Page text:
MILLIONS of households face soaring energy bills this winter.
Energy bills are set to increase by £1,578 from October 1, but some people could see their bills rise by even more.
This is because some households are on standard variable tariffs – rolling contracts that have no fixed rate.
The new price cap which comes in from October 1 means those who pay for energy bills by direct debit will see their bills increase by an eye-watering 80% from £1,971 to £3,549 on average a year.
The rise will hit 24million households, with over nine million more having moved on to the standard variable tariff since October last year.
This is because more than thirty energy suppliers went bust.
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But the price cap is based on the typical dual fuel bill and the exact amount you pay will depend on your use.
That means your bill can be more or less than the price cap depending on the amount of energy you use.
What is the standing charge?
Standing charges cover the cost of running and maintaining the energy network, a bit like line rental with a landline phone.
It also absorbs the cost of collapsed energy suppliers.
Part of it also covers the green gas levy to help reach net zero emissions by 2050 and the costs of the Warm Home Discount scheme, which offers low-income households money off bills.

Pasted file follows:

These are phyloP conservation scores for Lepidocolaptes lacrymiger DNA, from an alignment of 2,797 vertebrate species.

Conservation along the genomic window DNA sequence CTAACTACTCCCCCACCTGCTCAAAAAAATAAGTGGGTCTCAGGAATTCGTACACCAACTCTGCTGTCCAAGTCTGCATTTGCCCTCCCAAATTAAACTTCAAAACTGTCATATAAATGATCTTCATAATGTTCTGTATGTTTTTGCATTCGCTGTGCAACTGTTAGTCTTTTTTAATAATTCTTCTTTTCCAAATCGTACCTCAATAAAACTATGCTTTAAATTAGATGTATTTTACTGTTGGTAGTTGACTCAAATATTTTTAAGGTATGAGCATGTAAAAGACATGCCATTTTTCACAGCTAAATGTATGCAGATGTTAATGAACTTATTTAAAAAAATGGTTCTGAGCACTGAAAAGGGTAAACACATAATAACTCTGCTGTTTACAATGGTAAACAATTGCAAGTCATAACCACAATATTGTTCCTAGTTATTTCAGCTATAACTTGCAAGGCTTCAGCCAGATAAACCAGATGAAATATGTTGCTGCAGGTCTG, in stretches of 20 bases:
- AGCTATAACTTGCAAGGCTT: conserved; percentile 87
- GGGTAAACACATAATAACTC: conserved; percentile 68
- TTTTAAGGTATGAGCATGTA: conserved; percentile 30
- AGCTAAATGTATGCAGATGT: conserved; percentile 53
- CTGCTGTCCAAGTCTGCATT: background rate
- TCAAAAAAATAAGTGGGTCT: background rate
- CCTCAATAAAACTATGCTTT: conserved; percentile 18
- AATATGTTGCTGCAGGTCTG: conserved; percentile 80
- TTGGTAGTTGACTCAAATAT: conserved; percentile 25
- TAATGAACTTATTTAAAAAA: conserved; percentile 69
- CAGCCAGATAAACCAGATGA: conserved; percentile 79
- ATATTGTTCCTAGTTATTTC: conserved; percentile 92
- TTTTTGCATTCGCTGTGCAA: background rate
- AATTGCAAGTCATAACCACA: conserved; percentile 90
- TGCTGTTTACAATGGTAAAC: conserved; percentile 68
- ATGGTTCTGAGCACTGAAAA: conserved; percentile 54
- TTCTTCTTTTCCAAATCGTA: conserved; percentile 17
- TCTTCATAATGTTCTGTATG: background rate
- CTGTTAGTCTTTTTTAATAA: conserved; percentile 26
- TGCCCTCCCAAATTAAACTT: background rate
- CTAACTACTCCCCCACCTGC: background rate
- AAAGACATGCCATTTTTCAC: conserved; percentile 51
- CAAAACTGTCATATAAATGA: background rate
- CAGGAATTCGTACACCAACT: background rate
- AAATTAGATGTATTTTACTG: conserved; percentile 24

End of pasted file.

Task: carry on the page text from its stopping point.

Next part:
On top of those costs, energy bills are also subject to VAT of 5%, which has not changed, despite calls for the tax to be scrapped temporarily.
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There are also regional variations in your standing charge and unit price, though overall you can't be charged more than the cap amounts.
It costs more to transport electricity to rural areas or to regions far from where it is generated.
That means the south of England often has higher standing charges as well as remote parts of Scotland and Wales.
Energy distribution networks run the supplies of gas and electricity to homes and this cost can vary in different areas, which energy suppliers then reflect in the price.
So the same supplier might charge a different unit price or standing charge from one are to another, even on the same standard variable tariff.
How to get help with your energy bills
Unfortunately, there isn't an awful lot you can do to escape rising energy prices.
However, there are always schemes and funds available to hold your hand throughout the price hikes.
For example, there are plenty of energy grants and schemes open to help you out if you're struggling, like the British Gas hardship fund which can lend you up to £1,500 free cash towards bills.
There's also a one-off fuel voucher from your energy supplier if you're on a prepayment meter.
In terms of council funds, the Household Support Fund helps families with the rising cost of living, has been extended.
This help could include cash grants to pay bills or cover food costs – the help will depend on where you live.
For example, residents in Blackpool can get as much as £300, depending on their circumstances.
To find out what support is available in your area, contact your local council.
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Make sure to check your bills if your energy supplier went bust and you've been switched over to a new one.
The Sun has previously reported customers have seen payments taken from both their old and new suppliers.
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